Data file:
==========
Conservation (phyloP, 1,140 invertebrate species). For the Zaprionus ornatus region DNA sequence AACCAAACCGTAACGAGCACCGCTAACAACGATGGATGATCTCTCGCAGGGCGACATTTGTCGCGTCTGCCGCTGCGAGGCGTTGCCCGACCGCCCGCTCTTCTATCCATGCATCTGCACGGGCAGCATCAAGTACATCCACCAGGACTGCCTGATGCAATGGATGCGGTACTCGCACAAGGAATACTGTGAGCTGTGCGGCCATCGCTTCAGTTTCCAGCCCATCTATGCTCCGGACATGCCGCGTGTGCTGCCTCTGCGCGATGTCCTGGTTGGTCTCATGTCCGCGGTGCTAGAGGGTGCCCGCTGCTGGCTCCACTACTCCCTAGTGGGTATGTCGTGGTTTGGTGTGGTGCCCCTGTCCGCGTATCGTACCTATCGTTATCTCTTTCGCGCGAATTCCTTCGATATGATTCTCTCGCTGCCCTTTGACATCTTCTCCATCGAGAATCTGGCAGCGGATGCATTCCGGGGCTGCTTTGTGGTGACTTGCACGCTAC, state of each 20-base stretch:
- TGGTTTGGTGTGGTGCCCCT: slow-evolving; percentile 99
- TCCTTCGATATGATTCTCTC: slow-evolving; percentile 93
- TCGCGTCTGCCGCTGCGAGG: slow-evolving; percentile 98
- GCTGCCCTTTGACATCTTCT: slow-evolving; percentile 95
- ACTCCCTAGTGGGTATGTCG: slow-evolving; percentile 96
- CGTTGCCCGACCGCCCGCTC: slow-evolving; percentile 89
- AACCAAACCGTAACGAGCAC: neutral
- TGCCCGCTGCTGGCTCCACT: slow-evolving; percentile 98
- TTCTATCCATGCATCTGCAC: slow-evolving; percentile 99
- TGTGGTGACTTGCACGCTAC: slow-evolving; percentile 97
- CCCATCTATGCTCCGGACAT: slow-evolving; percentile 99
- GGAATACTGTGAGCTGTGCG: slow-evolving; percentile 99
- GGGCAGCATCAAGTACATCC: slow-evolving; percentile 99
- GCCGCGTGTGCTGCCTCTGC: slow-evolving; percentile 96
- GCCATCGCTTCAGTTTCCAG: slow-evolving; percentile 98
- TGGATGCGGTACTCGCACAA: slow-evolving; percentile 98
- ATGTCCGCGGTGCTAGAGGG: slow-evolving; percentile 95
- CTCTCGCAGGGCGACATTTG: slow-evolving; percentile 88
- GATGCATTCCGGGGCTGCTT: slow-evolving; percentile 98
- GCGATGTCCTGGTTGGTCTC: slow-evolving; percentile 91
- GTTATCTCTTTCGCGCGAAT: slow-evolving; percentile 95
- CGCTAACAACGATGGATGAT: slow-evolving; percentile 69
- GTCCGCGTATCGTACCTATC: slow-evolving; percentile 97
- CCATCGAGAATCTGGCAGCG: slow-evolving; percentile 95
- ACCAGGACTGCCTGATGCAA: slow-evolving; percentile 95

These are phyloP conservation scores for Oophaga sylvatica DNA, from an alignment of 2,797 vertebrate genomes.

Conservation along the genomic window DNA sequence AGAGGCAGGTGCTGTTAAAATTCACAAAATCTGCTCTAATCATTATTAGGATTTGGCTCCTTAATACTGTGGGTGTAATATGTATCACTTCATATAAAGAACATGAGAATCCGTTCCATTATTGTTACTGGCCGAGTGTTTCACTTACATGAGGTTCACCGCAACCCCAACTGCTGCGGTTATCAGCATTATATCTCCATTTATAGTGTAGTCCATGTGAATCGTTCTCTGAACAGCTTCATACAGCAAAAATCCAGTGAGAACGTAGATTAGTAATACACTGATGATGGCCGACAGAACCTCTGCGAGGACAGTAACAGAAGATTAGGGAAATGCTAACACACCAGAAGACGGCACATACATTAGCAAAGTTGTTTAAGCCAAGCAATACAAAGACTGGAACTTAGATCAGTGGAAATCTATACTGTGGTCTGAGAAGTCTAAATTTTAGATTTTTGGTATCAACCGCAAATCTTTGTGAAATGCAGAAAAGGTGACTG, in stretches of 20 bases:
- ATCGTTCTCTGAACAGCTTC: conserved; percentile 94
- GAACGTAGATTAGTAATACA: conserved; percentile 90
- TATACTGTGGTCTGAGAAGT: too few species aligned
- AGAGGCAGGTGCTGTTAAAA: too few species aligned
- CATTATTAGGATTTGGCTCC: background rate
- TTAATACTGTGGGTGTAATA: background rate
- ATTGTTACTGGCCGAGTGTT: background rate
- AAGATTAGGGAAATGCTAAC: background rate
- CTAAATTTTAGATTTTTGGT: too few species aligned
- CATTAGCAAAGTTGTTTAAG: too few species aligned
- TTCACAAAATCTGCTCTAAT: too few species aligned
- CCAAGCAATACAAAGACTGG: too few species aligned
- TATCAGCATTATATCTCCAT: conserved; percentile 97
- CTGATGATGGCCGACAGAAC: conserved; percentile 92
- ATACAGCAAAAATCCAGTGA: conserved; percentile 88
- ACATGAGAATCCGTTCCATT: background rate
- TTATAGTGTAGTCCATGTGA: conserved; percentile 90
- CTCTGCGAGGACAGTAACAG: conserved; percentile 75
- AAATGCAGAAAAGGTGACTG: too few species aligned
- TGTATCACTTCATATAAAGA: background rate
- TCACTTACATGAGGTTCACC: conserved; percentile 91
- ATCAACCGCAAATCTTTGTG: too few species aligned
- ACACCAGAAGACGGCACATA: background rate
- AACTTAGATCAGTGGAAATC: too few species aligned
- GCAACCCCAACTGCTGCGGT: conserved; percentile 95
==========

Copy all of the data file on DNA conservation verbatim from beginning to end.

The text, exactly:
Conservation (phyloP, 1,140 invertebrate species). For the Zaprionus ornatus region DNA sequence AACCAAACCGTAACGAGCACCGCTAACAACGATGGATGATCTCTCGCAGGGCGACATTTGTCGCGTCTGCCGCTGCGAGGCGTTGCCCGACCGCCCGCTCTTCTATCCATGCATCTGCACGGGCAGCATCAAGTACATCCACCAGGACTGCCTGATGCAATGGATGCGGTACTCGCACAAGGAATACTGTGAGCTGTGCGGCCATCGCTTCAGTTTCCAGCCCATCTATGCTCCGGACATGCCGCGTGTGCTGCCTCTGCGCGATGTCCTGGTTGGTCTCATGTCCGCGGTGCTAGAGGGTGCCCGCTGCTGGCTCCACTACTCCCTAGTGGGTATGTCGTGGTTTGGTGTGGTGCCCCTGTCCGCGTATCGTACCTATCGTTATCTCTTTCGCGCGAATTCCTTCGATATGATTCTCTCGCTGCCCTTTGACATCTTCTCCATCGAGAATCTGGCAGCGGATGCATTCCGGGGCTGCTTTGTGGTGACTTGCACGCTAC, state of each 20-base stretch:
- TGGTTTGGTGTGGTGCCCCT: slow-evolving; percentile 99
- TCCTTCGATATGATTCTCTC: slow-evolving; percentile 93
- TCGCGTCTGCCGCTGCGAGG: slow-evolving; percentile 98
- GCTGCCCTTTGACATCTTCT: slow-evolving; percentile 95
- ACTCCCTAGTGGGTATGTCG: slow-evolving; percentile 96
- CGTTGCCCGACCGCCCGCTC: slow-evolving; percentile 89
- AACCAAACCGTAACGAGCAC: neutral
- TGCCCGCTGCTGGCTCCACT: slow-evolving; percentile 98
- TTCTATCCATGCATCTGCAC: slow-evolving; percentile 99
- TGTGGTGACTTGCACGCTAC: slow-evolving; percentile 97
- CCCATCTATGCTCCGGACAT: slow-evolving; percentile 99
- GGAATACTGTGAGCTGTGCG: slow-evolving; percentile 99
- GGGCAGCATCAAGTACATCC: slow-evolving; percentile 99
- GCCGCGTGTGCTGCCTCTGC: slow-evolving; percentile 96
- GCCATCGCTTCAGTTTCCAG: slow-evolving; percentile 98
- TGGATGCGGTACTCGCACAA: slow-evolving; percentile 98
- ATGTCCGCGGTGCTAGAGGG: slow-evolving; percentile 95
- CTCTCGCAGGGCGACATTTG: slow-evolving; percentile 88
- GATGCATTCCGGGGCTGCTT: slow-evolving; percentile 98
- GCGATGTCCTGGTTGGTCTC: slow-evolving; percentile 91
- GTTATCTCTTTCGCGCGAAT: slow-evolving; percentile 95
- CGCTAACAACGATGGATGAT: slow-evolving; percentile 69
- GTCCGCGTATCGTACCTATC: slow-evolving; percentile 97
- CCATCGAGAATCTGGCAGCG: slow-evolving; percentile 95
- ACCAGGACTGCCTGATGCAA: slow-evolving; percentile 95

These are phyloP conservation scores for Oophaga sylvatica DNA, from an alignment of 2,797 vertebrate genomes.

Conservation along the genomic window DNA sequence AGAGGCAGGTGCTGTTAAAATTCACAAAATCTGCTCTAATCATTATTAGGATTTGGCTCCTTAATACTGTGGGTGTAATATGTATCACTTCATATAAAGAACATGAGAATCCGTTCCATTATTGTTACTGGCCGAGTGTTTCACTTACATGAGGTTCACCGCAACCCCAACTGCTGCGGTTATCAGCATTATATCTCCATTTATAGTGTAGTCCATGTGAATCGTTCTCTGAACAGCTTCATACAGCAAAAATCCAGTGAGAACGTAGATTAGTAATACACTGATGATGGCCGACAGAACCTCTGCGAGGACAGTAACAGAAGATTAGGGAAATGCTAACACACCAGAAGACGGCACATACATTAGCAAAGTTGTTTAAGCCAAGCAATACAAAGACTGGAACTTAGATCAGTGGAAATCTATACTGTGGTCTGAGAAGTCTAAATTTTAGATTTTTGGTATCAACCGCAAATCTTTGTGAAATGCAGAAAAGGTGACTG, in stretches of 20 bases:
- ATCGTTCTCTGAACAGCTTC: conserved; percentile 94
- GAACGTAGATTAGTAATACA: conserved; percentile 90
- TATACTGTGGTCTGAGAAGT: too few species aligned
- AGAGGCAGGTGCTGTTAAAA: too few species aligned
- CATTATTAGGATTTGGCTCC: background rate
- TTAATACTGTGGGTGTAATA: background rate
- ATTGTTACTGGCCGAGTGTT: background rate
- AAGATTAGGGAAATGCTAAC: background rate
- CTAAATTTTAGATTTTTGGT: too few species aligned
- CATTAGCAAAGTTGTTTAAG: too few species aligned
- TTCACAAAATCTGCTCTAAT: too few species aligned
- CCAAGCAATACAAAGACTGG: too few species aligned
- TATCAGCATTATATCTCCAT: conserved; percentile 97
- CTGATGATGGCCGACAGAAC: conserved; percentile 92
- ATACAGCAAAAATCCAGTGA: conserved; percentile 88
- ACATGAGAATCCGTTCCATT: background rate
- TTATAGTGTAGTCCATGTGA: conserved; percentile 90
- CTCTGCGAGGACAGTAACAG: conserved; percentile 75
- AAATGCAGAAAAGGTGACTG: too few species aligned
- TGTATCACTTCATATAAAGA: background rate
- TCACTTACATGAGGTTCACC: conserved; percentile 91
- ATCAACCGCAAATCTTTGTG: too few species aligned
- ACACCAGAAGACGGCACATA: background rate
- AACTTAGATCAGTGGAAATC: too few species aligned
- GCAACCCCAACTGCTGCGGT: conserved; percentile 95